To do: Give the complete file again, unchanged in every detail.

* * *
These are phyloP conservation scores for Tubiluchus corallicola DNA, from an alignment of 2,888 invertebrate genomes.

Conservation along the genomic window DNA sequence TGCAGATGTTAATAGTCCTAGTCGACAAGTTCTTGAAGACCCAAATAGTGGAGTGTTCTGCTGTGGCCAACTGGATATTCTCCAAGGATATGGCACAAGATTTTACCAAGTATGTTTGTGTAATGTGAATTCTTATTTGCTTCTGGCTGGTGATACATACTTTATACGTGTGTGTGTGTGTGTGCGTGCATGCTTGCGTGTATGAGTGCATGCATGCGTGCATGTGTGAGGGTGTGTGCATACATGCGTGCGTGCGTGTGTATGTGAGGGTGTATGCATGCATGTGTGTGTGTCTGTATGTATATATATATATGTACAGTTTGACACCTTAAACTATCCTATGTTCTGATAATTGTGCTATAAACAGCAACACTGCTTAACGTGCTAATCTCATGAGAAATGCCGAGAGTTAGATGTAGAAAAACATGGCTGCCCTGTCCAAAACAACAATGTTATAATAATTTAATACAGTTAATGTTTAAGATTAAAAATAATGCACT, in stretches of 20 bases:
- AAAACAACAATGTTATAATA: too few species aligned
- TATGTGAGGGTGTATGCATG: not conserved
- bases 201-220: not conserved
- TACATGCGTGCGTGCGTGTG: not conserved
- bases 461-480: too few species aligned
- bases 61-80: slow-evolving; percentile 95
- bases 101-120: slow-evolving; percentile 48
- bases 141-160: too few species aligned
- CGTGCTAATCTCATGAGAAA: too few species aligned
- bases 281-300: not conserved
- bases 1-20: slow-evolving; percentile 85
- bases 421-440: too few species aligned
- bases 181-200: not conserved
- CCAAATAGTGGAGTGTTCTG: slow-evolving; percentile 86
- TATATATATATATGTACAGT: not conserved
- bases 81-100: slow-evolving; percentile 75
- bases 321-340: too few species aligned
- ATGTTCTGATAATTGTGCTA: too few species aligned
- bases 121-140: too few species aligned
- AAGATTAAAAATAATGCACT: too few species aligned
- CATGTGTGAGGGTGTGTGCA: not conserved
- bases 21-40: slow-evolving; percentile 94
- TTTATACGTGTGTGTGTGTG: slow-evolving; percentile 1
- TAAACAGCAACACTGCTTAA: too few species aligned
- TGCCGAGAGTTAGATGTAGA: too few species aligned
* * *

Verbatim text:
These are phyloP conservation scores for Tubiluchus corallicola DNA, from an alignment of 2,888 invertebrate genomes.

Conservation along the genomic window DNA sequence TGCAGATGTTAATAGTCCTAGTCGACAAGTTCTTGAAGACCCAAATAGTGGAGTGTTCTGCTGTGGCCAACTGGATATTCTCCAAGGATATGGCACAAGATTTTACCAAGTATGTTTGTGTAATGTGAATTCTTATTTGCTTCTGGCTGGTGATACATACTTTATACGTGTGTGTGTGTGTGTGCGTGCATGCTTGCGTGTATGAGTGCATGCATGCGTGCATGTGTGAGGGTGTGTGCATACATGCGTGCGTGCGTGTGTATGTGAGGGTGTATGCATGCATGTGTGTGTGTCTGTATGTATATATATATATGTACAGTTTGACACCTTAAACTATCCTATGTTCTGATAATTGTGCTATAAACAGCAACACTGCTTAACGTGCTAATCTCATGAGAAATGCCGAGAGTTAGATGTAGAAAAACATGGCTGCCCTGTCCAAAACAACAATGTTATAATAATTTAATACAGTTAATGTTTAAGATTAAAAATAATGCACT, in stretches of 20 bases:
- AAAACAACAATGTTATAATA: too few species aligned
- TATGTGAGGGTGTATGCATG: not conserved
- bases 201-220: not conserved
- TACATGCGTGCGTGCGTGTG: not conserved
- bases 461-480: too few species aligned
- bases 61-80: slow-evolving; percentile 95
- bases 101-120: slow-evolving; percentile 48
- bases 141-160: too few species aligned
- CGTGCTAATCTCATGAGAAA: too few species aligned
- bases 281-300: not conserved
- bases 1-20: slow-evolving; percentile 85
- bases 421-440: too few species aligned
- bases 181-200: not conserved
- CCAAATAGTGGAGTGTTCTG: slow-evolving; percentile 86
- TATATATATATATGTACAGT: not conserved
- bases 81-100: slow-evolving; percentile 75
- bases 321-340: too few species aligned
- ATGTTCTGATAATTGTGCTA: too few species aligned
- bases 121-140: too few species aligned
- AAGATTAAAAATAATGCACT: too few species aligned
- CATGTGTGAGGGTGTGTGCA: not conserved
- bases 21-40: slow-evolving; percentile 94
- TTTATACGTGTGTGTGTGTG: slow-evolving; percentile 1
- TAAACAGCAACACTGCTTAA: too few species aligned
- TGCCGAGAGTTAGATGTAGA: too few species aligned